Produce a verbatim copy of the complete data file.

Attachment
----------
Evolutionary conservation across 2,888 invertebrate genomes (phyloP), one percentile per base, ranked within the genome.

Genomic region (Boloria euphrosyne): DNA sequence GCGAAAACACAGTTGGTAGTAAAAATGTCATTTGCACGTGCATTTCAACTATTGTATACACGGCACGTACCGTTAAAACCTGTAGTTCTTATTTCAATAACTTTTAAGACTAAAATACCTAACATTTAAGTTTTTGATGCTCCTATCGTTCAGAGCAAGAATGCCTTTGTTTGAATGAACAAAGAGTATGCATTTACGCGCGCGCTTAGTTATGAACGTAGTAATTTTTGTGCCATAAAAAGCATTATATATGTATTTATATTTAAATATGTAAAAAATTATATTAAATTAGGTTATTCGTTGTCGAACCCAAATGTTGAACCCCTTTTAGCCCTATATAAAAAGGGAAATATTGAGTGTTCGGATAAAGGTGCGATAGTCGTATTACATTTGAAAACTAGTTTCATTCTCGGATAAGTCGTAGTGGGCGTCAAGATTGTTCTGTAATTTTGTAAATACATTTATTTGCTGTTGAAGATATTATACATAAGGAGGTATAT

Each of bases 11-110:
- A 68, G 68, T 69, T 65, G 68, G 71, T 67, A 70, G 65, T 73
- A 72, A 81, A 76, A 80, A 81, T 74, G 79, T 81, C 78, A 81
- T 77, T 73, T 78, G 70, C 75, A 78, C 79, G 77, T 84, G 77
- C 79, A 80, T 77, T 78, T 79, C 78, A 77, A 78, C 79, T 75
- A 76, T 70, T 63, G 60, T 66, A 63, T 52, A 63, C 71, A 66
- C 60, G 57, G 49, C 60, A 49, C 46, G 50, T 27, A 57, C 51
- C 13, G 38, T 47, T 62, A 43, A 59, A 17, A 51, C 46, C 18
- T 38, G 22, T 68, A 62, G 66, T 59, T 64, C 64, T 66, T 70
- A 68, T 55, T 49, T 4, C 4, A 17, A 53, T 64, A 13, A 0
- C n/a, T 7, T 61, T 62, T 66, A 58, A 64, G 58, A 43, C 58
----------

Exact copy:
Evolutionary conservation across 2,888 invertebrate genomes (phyloP), one percentile per base, ranked within the genome.

Genomic region (Boloria euphrosyne): DNA sequence GCGAAAACACAGTTGGTAGTAAAAATGTCATTTGCACGTGCATTTCAACTATTGTATACACGGCACGTACCGTTAAAACCTGTAGTTCTTATTTCAATAACTTTTAAGACTAAAATACCTAACATTTAAGTTTTTGATGCTCCTATCGTTCAGAGCAAGAATGCCTTTGTTTGAATGAACAAAGAGTATGCATTTACGCGCGCGCTTAGTTATGAACGTAGTAATTTTTGTGCCATAAAAAGCATTATATATGTATTTATATTTAAATATGTAAAAAATTATATTAAATTAGGTTATTCGTTGTCGAACCCAAATGTTGAACCCCTTTTAGCCCTATATAAAAAGGGAAATATTGAGTGTTCGGATAAAGGTGCGATAGTCGTATTACATTTGAAAACTAGTTTCATTCTCGGATAAGTCGTAGTGGGCGTCAAGATTGTTCTGTAATTTTGTAAATACATTTATTTGCTGTTGAAGATATTATACATAAGGAGGTATAT

Each of bases 11-110:
- A 68, G 68, T 69, T 65, G 68, G 71, T 67, A 70, G 65, T 73
- A 72, A 81, A 76, A 80, A 81, T 74, G 79, T 81, C 78, A 81
- T 77, T 73, T 78, G 70, C 75, A 78, C 79, G 77, T 84, G 77
- C 79, A 80, T 77, T 78, T 79, C 78, A 77, A 78, C 79, T 75
- A 76, T 70, T 63, G 60, T 66, A 63, T 52, A 63, C 71, A 66
- C 60, G 57, G 49, C 60, A 49, C 46, G 50, T 27, A 57, C 51
- C 13, G 38, T 47, T 62, A 43, A 59, A 17, A 51, C 46, C 18
- T 38, G 22, T 68, A 62, G 66, T 59, T 64, C 64, T 66, T 70
- A 68, T 55, T 49, T 4, C 4, A 17, A 53, T 64, A 13, A 0
- C n/a, T 7, T 61, T 62, T 66, A 58, A 64, G 58, A 43, C 58